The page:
Is diesel running out of steam?

Freightliner diesel truck
Freightliner diesel truck. (Photo: Daimler Media)
News reports continue to appear about global car manufacturers’ intention to start a gradual but sure process to phase out diesel engines from their production lines, and not to keep marketing it as an efficient fuel option. In a related context, a number of European cities intend to ban the use and entry of diesel-engine vehicles within their municipal borders, which has started to escalate in major countries such as Germany, Britain, and France.اضافة اعلان

Municipalities took the initiative to define completely prohibited areas for diesel cars, and the Supreme Administrative Court in Germany, for example, upheld the ban aimed at reducing pollution in the cities it has been implemented. This has also gotten rid of all diesel vehicles that do not meet the European standard for diesel engines known as Euro 5, which sets strict standards to reduce the levels of carbon dioxide emissions from cars and trucks equipped with diesel engines.

The campaign against diesel fuel is not new, and it has been discussed for some time in the corridors of governments and institutions concerned with the environment on the one hand, and the global car industry on the other. Take the German Volkswagen Group, for example, in the infamously well-publicized “Diesel Gate”. The scandal involved suspicions that the results of exhaust tests in the US had been tampered with. This escalated and resulted in the dismissal of senior managers and engineers in the German company, who were suspected of intentionally downplaying the results of pollution tests and building mechanisms that provide good results and hide the real pollution figures of diesel engines. This case, which was discovered by chance by researchers in California, sounded the alarm at environmental control agencies in the United States and Europe, resulting in massive campaigns reviewing all the exhaust emissions results for all manufacturers. As a result, the industry was pressured to review the feasibility of having diesel engines at all, given the high cost of any manipulation process in terms of huge financial fines on the one hand, and the great damage inflicted upon the reputation and credibility of these companies on the other. On top of that, the official push to clean up the air of major cities and move towards clean, emission-free transportation.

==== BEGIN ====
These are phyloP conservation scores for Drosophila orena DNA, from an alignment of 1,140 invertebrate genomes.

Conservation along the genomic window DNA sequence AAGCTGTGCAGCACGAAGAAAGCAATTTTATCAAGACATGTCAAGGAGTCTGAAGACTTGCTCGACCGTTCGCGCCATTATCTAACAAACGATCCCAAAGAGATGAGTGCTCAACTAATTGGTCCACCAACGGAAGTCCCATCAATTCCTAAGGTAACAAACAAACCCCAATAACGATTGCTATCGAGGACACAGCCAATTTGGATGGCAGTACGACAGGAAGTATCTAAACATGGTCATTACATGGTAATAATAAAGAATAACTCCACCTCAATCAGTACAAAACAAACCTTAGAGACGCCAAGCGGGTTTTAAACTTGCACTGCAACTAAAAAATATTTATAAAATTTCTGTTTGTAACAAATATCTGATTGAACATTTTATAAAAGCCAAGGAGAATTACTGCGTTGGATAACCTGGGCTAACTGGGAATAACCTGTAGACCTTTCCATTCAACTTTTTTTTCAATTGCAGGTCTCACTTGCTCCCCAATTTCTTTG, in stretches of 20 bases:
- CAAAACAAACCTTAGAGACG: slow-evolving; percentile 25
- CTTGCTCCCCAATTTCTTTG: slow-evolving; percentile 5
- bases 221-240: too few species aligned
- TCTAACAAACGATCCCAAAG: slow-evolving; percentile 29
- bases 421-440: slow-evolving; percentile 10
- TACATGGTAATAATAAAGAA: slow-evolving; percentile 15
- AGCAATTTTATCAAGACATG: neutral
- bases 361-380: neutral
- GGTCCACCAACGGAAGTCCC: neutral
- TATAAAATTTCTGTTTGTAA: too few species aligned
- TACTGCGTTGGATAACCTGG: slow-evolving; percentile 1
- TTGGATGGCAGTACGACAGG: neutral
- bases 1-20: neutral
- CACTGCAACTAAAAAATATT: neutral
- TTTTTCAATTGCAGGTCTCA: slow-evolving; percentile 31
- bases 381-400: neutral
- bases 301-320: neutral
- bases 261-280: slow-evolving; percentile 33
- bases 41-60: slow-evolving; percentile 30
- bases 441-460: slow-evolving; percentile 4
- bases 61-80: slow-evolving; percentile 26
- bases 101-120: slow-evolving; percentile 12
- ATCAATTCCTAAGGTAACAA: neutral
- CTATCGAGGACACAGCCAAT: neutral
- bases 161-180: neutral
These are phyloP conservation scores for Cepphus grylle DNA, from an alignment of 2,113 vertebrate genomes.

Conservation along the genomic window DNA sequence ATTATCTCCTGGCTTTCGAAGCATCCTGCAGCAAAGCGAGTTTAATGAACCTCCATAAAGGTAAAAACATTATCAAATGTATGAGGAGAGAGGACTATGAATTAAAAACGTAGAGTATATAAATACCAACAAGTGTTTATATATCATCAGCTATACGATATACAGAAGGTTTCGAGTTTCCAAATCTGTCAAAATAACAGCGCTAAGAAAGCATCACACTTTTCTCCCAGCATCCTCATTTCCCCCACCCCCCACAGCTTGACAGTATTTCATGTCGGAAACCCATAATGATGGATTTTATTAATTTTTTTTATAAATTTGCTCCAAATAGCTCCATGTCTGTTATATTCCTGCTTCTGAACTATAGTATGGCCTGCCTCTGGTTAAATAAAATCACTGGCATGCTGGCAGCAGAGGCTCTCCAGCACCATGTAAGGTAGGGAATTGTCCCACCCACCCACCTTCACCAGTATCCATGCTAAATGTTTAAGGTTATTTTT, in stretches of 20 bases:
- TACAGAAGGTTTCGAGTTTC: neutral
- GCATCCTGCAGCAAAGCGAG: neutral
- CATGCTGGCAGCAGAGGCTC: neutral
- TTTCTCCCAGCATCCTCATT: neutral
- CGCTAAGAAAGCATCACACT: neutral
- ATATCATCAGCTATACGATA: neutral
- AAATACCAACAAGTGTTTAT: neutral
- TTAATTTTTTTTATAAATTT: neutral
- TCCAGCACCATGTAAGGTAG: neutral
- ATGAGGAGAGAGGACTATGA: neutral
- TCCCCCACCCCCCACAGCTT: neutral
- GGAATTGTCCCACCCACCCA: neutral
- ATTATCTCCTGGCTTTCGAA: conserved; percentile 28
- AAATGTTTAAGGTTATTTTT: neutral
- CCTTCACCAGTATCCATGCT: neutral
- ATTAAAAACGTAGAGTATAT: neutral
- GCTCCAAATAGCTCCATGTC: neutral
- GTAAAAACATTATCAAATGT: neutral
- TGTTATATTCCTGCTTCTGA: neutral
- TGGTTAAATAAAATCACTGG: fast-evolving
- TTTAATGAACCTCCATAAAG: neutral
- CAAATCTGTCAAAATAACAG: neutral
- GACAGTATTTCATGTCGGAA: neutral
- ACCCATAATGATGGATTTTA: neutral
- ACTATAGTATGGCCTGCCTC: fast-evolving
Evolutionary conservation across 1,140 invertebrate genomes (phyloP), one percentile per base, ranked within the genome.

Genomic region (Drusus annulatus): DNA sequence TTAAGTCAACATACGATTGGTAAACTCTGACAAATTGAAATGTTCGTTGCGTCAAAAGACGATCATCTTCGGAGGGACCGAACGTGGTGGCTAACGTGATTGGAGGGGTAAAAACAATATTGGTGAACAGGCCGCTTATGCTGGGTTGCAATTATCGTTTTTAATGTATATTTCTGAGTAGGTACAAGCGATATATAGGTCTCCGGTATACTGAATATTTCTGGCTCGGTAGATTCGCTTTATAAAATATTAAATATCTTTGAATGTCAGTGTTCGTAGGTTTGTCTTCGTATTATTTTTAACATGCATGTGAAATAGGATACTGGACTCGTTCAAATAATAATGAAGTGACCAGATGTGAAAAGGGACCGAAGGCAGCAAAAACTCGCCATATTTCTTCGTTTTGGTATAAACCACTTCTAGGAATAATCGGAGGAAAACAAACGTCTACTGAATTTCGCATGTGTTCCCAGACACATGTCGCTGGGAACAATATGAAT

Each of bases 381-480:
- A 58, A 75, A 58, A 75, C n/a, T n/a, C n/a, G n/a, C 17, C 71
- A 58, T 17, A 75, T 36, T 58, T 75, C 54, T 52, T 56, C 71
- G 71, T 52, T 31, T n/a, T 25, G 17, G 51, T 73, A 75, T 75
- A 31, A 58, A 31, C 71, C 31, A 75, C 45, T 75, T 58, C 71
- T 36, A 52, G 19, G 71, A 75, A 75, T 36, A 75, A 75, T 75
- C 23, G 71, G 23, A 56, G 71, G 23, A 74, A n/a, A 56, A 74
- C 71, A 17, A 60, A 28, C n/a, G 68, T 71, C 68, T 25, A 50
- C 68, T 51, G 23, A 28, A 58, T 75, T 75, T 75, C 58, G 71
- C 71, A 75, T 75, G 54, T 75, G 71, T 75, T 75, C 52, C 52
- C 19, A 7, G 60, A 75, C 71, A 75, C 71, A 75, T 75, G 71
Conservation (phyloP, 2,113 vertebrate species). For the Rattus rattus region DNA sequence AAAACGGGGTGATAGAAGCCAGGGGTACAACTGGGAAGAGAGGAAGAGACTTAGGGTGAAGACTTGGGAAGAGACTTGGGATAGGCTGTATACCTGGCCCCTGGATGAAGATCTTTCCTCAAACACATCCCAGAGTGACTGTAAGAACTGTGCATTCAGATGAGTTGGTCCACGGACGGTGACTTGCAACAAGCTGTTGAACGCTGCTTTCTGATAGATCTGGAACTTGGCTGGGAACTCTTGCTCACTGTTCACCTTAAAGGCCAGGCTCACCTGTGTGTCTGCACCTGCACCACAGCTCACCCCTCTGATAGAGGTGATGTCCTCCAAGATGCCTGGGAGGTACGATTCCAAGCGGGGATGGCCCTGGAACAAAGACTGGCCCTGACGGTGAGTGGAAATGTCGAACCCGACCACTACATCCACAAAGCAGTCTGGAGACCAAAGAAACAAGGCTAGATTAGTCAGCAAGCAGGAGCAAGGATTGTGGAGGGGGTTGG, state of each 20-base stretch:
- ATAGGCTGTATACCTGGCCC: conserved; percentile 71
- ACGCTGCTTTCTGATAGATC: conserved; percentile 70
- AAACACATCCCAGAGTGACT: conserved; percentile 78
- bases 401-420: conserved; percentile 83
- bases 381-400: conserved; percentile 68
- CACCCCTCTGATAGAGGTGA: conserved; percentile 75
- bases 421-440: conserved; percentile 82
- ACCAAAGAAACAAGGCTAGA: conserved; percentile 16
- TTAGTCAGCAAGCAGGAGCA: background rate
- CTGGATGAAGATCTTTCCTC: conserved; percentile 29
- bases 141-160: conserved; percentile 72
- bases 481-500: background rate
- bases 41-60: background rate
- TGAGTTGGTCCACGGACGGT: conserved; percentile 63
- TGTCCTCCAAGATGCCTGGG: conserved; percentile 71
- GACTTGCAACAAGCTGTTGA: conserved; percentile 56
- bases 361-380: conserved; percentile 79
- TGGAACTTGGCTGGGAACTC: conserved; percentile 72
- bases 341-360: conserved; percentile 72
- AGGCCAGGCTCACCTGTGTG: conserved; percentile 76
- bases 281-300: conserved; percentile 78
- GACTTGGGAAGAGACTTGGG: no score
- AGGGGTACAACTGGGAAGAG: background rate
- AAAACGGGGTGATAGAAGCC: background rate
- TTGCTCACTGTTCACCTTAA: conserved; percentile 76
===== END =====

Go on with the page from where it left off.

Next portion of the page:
The primary beneficiaries of the “misfortunes” of diesel are of course electric vehicles, as they represent the new and attractive option for decision-makers looking for an alternative that enjoys popular credibility. Electric cars sell themselves on the basis that they are the savior of the environment because they do not emit any direct emissions that harm the environment, and it seems that the global auto industry is willing to shorten its future alternatives list, and focus on developing electric vehicles as a strategic alternative while maintaining other “clean” fuel engines.

Of course, diesel cannot be “written off” completely as a fuel for engines, as it remains the best and most economic option for large vehicles and trucks, which travel great distances with the long range provided by diesel fuel. Alternatives to diesel in this category of vehicles and trucks, of course may change in the future, as the acceleration of scientific and engineering developments never stops.

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